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In Heated Exchange, Kellyanne Conway Battles Anderson Cooper Over Comey Dismissal

Despite Cooper’s best efforts, his frustration with Conway’s creative defense of President Donald Trump was painfully obvious

CNN's Anderson Cooper reacts to Kellyanne Conway's defense of President Donald Trump FBI Director James Comey. May 9, 2017.
CNN's Anderson Cooper reacts to Kellyanne Conway's defense of President Donald Trump FBI Director James Comey. May 9, 2017. Screengrab from Anderson Cooper's CNN interview. May 9, 2017.

Kellyanne Conway appeared on CNN with Anderson Cooper on Tuesday to defend President Donald Trump’s decision to fire FBI director James Comey.

As has become the norm between the two, Cooper alternated between frustrated eye-rolling and scowls during Conway’s defense.

Cooper pressed Conway on President Trump’s apparent change of opinion on Comey, saying “As a candidate, Donald Trump praised James Comey. Donald Trump talked about this on the campaign all the time. All of sudden the White House is concerned about James Comey’s handling of Hillary Clinton’s email?”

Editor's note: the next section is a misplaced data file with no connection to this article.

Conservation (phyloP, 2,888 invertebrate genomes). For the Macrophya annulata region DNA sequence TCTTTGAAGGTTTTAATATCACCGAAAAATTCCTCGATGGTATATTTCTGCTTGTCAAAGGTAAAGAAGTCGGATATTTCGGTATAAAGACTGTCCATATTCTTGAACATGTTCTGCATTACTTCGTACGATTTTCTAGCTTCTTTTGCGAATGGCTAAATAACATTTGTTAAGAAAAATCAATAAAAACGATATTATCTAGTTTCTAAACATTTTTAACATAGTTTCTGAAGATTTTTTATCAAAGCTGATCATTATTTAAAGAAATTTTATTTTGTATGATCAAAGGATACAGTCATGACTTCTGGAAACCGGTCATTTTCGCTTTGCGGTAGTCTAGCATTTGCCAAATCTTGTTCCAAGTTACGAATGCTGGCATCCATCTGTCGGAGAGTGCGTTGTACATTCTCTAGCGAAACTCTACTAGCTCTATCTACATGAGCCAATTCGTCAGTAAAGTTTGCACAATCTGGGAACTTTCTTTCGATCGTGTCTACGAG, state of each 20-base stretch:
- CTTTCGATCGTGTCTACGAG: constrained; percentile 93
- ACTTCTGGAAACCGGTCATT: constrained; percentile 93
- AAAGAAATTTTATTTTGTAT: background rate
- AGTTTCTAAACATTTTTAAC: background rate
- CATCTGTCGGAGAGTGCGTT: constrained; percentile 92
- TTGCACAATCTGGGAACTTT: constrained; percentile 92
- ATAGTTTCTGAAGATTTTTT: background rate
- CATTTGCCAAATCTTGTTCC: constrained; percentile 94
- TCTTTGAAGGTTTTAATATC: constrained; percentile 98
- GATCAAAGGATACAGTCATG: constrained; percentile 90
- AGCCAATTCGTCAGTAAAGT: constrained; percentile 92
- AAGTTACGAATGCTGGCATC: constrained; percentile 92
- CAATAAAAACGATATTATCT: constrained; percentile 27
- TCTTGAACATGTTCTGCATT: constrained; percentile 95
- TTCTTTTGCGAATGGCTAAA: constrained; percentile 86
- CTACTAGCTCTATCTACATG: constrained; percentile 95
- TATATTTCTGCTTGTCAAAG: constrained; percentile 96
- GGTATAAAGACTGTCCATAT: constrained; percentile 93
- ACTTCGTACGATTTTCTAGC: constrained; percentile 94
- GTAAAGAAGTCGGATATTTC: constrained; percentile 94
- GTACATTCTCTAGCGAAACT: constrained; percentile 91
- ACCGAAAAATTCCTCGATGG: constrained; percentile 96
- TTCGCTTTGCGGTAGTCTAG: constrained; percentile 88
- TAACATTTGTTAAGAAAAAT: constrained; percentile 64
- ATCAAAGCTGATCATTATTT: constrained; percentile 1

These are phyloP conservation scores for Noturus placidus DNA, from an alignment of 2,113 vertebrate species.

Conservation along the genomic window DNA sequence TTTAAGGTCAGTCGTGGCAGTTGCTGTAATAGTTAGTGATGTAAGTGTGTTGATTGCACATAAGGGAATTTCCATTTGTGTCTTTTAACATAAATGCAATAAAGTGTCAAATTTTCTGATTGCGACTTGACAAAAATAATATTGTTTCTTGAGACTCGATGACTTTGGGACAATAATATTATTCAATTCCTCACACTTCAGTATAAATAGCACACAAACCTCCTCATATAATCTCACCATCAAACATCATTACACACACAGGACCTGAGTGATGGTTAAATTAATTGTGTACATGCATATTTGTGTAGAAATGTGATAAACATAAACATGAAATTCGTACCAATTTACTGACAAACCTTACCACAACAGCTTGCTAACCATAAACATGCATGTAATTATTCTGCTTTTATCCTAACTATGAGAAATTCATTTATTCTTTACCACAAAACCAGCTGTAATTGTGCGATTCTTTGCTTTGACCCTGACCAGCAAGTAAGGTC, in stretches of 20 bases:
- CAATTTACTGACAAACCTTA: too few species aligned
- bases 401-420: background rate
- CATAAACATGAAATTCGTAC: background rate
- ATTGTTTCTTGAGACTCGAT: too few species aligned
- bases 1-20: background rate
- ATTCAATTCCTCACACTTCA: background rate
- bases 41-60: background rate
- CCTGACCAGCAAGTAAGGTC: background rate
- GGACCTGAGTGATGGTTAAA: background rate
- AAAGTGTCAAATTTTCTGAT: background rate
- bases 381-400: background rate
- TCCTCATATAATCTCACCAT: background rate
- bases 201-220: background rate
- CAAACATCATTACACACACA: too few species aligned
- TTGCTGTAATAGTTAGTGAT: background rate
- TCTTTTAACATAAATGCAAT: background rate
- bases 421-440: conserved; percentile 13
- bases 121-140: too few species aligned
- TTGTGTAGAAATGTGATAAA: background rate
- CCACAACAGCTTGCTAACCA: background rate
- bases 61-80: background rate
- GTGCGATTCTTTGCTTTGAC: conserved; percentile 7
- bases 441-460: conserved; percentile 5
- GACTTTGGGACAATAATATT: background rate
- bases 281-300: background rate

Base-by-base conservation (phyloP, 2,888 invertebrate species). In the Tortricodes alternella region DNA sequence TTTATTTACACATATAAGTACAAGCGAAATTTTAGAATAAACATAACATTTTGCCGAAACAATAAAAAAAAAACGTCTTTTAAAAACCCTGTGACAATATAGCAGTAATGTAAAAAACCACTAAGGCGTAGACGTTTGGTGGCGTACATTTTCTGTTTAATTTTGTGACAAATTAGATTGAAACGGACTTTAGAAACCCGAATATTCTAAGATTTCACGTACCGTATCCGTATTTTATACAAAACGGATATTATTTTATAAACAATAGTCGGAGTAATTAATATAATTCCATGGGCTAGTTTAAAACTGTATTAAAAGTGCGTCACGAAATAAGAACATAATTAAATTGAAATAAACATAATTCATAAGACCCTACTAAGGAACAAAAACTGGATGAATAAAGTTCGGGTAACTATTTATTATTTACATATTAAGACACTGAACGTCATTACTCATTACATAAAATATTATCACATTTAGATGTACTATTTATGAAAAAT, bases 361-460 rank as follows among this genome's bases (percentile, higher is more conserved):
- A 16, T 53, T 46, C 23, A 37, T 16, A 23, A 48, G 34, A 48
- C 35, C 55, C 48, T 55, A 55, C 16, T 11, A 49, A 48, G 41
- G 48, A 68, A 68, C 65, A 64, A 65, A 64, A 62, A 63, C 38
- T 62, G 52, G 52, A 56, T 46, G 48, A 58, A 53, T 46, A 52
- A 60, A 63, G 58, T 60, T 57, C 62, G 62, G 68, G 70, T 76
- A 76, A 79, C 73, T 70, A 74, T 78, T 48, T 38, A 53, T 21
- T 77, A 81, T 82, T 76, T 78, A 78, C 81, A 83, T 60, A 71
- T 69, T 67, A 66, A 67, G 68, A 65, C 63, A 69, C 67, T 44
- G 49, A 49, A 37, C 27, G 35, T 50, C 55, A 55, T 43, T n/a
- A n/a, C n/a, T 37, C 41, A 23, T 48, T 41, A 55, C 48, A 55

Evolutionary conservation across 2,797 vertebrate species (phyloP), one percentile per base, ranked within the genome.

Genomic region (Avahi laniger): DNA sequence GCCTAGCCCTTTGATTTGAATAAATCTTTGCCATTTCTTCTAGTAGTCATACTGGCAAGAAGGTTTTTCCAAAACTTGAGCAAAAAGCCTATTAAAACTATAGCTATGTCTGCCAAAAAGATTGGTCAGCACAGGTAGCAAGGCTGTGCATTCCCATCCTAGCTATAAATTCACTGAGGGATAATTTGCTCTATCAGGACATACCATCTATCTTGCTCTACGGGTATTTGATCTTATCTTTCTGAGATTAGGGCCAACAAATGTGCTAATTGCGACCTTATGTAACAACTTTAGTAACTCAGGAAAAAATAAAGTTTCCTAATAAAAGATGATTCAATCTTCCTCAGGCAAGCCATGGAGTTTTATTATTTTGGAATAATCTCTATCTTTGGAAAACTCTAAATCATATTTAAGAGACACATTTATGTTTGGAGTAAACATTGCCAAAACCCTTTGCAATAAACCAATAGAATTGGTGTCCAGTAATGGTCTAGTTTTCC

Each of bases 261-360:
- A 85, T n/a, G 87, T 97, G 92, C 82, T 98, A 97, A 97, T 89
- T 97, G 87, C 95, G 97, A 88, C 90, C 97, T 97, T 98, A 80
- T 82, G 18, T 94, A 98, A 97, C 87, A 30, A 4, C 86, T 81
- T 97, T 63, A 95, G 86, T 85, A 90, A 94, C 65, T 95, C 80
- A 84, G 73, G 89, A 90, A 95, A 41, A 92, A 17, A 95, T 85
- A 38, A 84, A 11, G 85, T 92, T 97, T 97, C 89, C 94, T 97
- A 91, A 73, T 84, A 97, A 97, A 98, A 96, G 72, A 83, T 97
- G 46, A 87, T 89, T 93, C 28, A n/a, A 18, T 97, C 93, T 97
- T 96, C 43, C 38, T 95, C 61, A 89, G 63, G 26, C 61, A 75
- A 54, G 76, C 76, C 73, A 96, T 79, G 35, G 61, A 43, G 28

In lieu of responding, Conway focused on some minute details of President Trump’s letter announcing the dismissal. After several fact-checks, Conway told Cooper that he was “looking at the wrong facts.”

CNN's Anderson Cooper, Kellyanne Conway discusses President Donald Trump firing James Comey. May 9, 2017. CNN

“You’re going back to the campaign,” Conway said. “This man is president of the United States.”

“That makes no sense,” Cooper responded.

Cooper tried several times to elicit a complete statement from Conway by asking more pointed questions. “Clearly, this White House is under investigation, the people around the president are under investigation,” Cooper said. “You would agree with that, yes?”

“No, I don’t,” Conway said. “I know that some are obsessed with the word Russia, Russia, Russia.” 

When Conway again tried to separate President Trump from statements he made on the campaign, Cooper responded, “So that person doesn’t exist anymore? Candidate Donald Trump, that’s a fictional character we are no longer allowed to refer to? We can only refer to the Donald Trump who exists today?”

“Anderson, I’ll ignore how unkind that is,” Conway said, to which Cooper looks particularly perturbed.

Conway, who was a constant media presence during the 2016 campaign and in the early days of the administration, has made only a few appearances in recent weeks.